It didn't show on the first day, when, put in to bat on a green wicket, they lost six wickets for 88 runs, and only a fighting half-century from the captain took them to 183. Sri Lanka's quick bowlers, however, showed they too were adept at getting batsmen out. Twenty-one-year-old Chaminda Vaas took five as New Zealand were shot out for 109.

In the second dig, Sri Lanka's middle order would bail out their misfiring top three again - debutant keeper-batsman Chamara Dunusinghe came to the fore with 91. Needing to bat out five sessions, New Zealand managed to resist for 84.4 overs. Two (future) giants of Sri Lankan bowling secured the historic win, Muttiah Muralitharan taking five with his turn and bounce and Vaas the other five to get Sri Lanka's first ten-wicket match haul.

In the second innings in Wellington in 2009, Martin Guptill inside-edged a full delivery from Mohammad Asif onto his stumps

In the second innings in Wellington in 2009, Martin Guptill inside-edged a full delivery from Mohammad Asif onto his stumps © Getty Images

Pakistan in Wellington, second Test, 2009-10
In those heady, innocent days of 2009, we delighted in the prospect of Mohammad Amir and Mohammad Asif starting a match together in New Zealand, relishing the thought of watching these two magicians in their prime for years to come. After Pakistan posted 264 in the first innings here, Amir and Asif got going. The 17-year-old Amir began with one that seamed away to remove Martin Guptill, and then it was Asif's turn.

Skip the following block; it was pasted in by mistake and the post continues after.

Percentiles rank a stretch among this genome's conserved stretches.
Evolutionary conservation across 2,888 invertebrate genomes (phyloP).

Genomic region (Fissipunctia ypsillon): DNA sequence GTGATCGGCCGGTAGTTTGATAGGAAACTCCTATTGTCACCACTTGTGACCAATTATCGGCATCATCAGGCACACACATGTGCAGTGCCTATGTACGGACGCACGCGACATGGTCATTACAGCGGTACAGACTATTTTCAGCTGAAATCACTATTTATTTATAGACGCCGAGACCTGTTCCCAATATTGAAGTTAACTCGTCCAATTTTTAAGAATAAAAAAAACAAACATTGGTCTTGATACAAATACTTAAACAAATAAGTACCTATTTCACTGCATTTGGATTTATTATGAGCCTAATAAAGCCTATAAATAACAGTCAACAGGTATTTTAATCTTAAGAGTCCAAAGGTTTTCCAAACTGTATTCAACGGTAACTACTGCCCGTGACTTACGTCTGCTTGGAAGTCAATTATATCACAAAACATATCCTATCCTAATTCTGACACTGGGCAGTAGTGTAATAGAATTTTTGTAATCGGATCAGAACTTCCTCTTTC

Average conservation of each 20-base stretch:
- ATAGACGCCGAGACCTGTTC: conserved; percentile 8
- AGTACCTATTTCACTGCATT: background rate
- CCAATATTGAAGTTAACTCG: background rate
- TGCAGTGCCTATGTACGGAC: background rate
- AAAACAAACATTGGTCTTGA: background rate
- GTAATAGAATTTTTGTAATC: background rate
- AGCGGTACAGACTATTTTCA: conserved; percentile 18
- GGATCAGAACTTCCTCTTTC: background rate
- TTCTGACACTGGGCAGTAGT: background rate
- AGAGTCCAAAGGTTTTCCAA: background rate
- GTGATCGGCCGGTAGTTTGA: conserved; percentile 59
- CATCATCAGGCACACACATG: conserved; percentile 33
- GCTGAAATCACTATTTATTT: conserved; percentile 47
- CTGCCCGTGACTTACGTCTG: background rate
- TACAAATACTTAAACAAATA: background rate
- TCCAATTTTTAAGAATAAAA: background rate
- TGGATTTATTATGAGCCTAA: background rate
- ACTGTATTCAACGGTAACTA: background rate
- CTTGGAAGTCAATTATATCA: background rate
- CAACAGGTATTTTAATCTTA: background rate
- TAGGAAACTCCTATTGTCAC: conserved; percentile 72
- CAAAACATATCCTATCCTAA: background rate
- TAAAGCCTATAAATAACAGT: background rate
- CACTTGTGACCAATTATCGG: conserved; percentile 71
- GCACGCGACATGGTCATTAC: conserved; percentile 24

If you have seen one Asif dismissal, you may well have seen them all, and yet, once you've had a taste, how could you ever stop watching? That wrist position sets the ball up to swerve this way and that in the air, and by the time it finally decides on its destination, the batsman is already committed. In this innings, four New Zealand batsmen fell this way, never quite getting a read on the ball's line or its shape. New Zealand would succumb for 99, just half a dozen more than Waqar and Wasim had allowed in 1993, and in truth the bowling was almost equally skilful.

New Zealand were set 405 to win, and Amir and Asif rendered the figure academic immediately. Asif would take another five, bringing him up to nine for the match - his second-best performance in Test cricket.

Sachin Tendulkar batted over six and a half hours to make 160 in Hamilton in 2009

Sachin Tendulkar batted over six and a half hours to make 160 in Hamilton in 2009 © Getty Images

India in Hamilton, first Test, 2008-09
Since 1976, India have won twice as many World Cups as they have Test matches in New Zealand, which on its own should make this particular success notable enough. The game itself was a cracker. New Zealand were rescued from 60 for 6 by a 186-run partnership between - get this - Jesse Ryder and Daniel Vettori. But a dream Indian batting line-up kept New Zealand in the field for two days.

Sachin Tendulkar survived a tricky early spell, during which he was put down off Vettori's bowling, and then never looked back. He brought up his hundred - one of just two he managed in New Zealand - with an edge through slips, but there wasn't much else fortuitous about the innings. His comfort against the quicks was almost absolute, and the back-foot punch through covers, arguably his signature shot, worked to glorious effect for much of the innings. With support forthcoming from the rest of the order, including a half-century from Zaheer Khan, India amassed a 241-run lead.

Six wickets for Harbhajan Singh in the second innings gave India a perfunctory 39 to chase, which they eased to in six overs. It was a thumping win - and the only one in the last four decades for India in New Zealand.

Danyal Rasool is a sub-editor at ESPNcricinfo. @Danny61000